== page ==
In order to develop skills and a deep understanding about the use of data science in quant finance, job candidates will typically study related fields (math, statistics, finance, or programming) for their undergraduate degrees and then specialize further with professional certification programs. The demand for data scientists is strong and high-quality certificate programs, like the Certificate in Quantitative Finance (CQF), are an excellent way for those eager to stay in the job market to complete their education while remaining employed full-time.
Careers in data science
Over the past decade, data scientists have become an essential component of the quant finance industry. People who excel in this space are highly trained, data-oriented thinkers with strong technical skills and a desire to learn more. They work with large data sets, design algorithms, and develop machine learning platforms with their peers in engineering to process and synthesize information and produce insights and strategies for their colleagues in portfolio management, risk management, and trading. The role of data scientist has been noted as one of the top jobs in the US and around the world for several years and the employment picture for quants in this light should be positive for years to come.
Specific job titles and responsibilities for data scientists in quant finance include:
The role of a data scientist draws on a combination of technical roles, including statistician, scientist, mathematician, and computer programmer. The job entails collecting, cleaning, analyzing, and interpreting vast data sets through predictive modeling and machine learning techniques to detect patterns, trends, and relationships in data sets.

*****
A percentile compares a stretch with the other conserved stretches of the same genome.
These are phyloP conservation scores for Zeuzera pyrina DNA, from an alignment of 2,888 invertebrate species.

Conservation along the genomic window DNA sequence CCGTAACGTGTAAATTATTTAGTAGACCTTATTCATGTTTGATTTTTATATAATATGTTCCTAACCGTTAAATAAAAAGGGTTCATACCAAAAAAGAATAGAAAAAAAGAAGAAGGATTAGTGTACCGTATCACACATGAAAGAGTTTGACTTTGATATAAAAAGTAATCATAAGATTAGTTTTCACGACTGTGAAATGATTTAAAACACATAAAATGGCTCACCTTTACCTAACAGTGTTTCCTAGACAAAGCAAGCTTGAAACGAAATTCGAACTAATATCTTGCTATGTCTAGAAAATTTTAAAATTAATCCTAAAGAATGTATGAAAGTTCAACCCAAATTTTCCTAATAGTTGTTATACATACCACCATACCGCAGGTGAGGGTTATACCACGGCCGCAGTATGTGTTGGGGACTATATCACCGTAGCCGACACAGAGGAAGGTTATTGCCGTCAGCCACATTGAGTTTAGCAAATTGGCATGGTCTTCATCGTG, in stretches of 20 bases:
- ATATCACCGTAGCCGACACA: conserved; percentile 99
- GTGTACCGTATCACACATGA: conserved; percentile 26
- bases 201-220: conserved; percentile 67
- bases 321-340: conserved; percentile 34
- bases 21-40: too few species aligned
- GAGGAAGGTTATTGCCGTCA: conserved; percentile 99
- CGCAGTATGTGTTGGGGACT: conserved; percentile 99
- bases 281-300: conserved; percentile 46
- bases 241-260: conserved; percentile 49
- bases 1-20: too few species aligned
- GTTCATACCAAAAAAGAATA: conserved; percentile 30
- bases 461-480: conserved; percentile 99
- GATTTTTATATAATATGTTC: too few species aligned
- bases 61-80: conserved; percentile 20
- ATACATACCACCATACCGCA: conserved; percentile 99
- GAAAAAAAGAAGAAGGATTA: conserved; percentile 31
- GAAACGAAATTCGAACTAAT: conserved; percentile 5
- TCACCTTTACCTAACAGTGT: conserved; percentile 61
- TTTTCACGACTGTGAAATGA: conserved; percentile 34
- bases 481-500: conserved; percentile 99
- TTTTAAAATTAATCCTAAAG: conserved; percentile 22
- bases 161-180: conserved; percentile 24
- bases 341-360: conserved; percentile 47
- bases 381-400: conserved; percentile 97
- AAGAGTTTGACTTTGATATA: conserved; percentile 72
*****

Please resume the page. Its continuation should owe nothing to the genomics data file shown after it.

Data analysts use descriptive statistics to evaluate problems, create data visualizations, and develop insights based on empirical analysis. They may assist with collecting and cleaning data sets, and supporting the senior members of the data science team. Similar to the skill sets of data scientists, data analysts will have strong statistical and mathematical training, programming skills in R, SAS, or Python, knowledge of machine learning techniques, and experience with data management/wrangling, including visualization.
Data engineers build systems that collect, manage, validate, and convert raw data into high-quality, usable information for data scientists to study. They will have even deeper knowledge of programming languages, including Python and Java, for example, and they will also have expertise in databases and their management including SQL variants and Apache Hadoop.
Education is essential for anyone interested in pursuing a career path in data science. With modules and advanced electives focused on data science and machine learning, the CQF is a valuable asset for quant finance professionals looking to enter this field. Designed to be completed alongside full-time work, the CQF teaches the practical implementation of cutting-edge quant finance and machine learning techniques used by industry practitioners. As one CQF alumni, Mehdi Bourai, put it,
The data science portion of the program was very interesting. I had significant experience working with data but finding ways to make better use of the data we have at our disposal is critically important. So, with that in mind, the CQF helped me move to a different level in my career. I am now at Amundi in ESG investment and using a great deal of alternative data for data modeling, data cleansing, and analytics.
Given the high demand and professional perks of this exciting field, it is an ideal time to consider the CQF, which offers rigorous training in the mathematics, finance, and programming needed to launch a career in data science for quant finance. For more information on the program, download the CQF brochure today.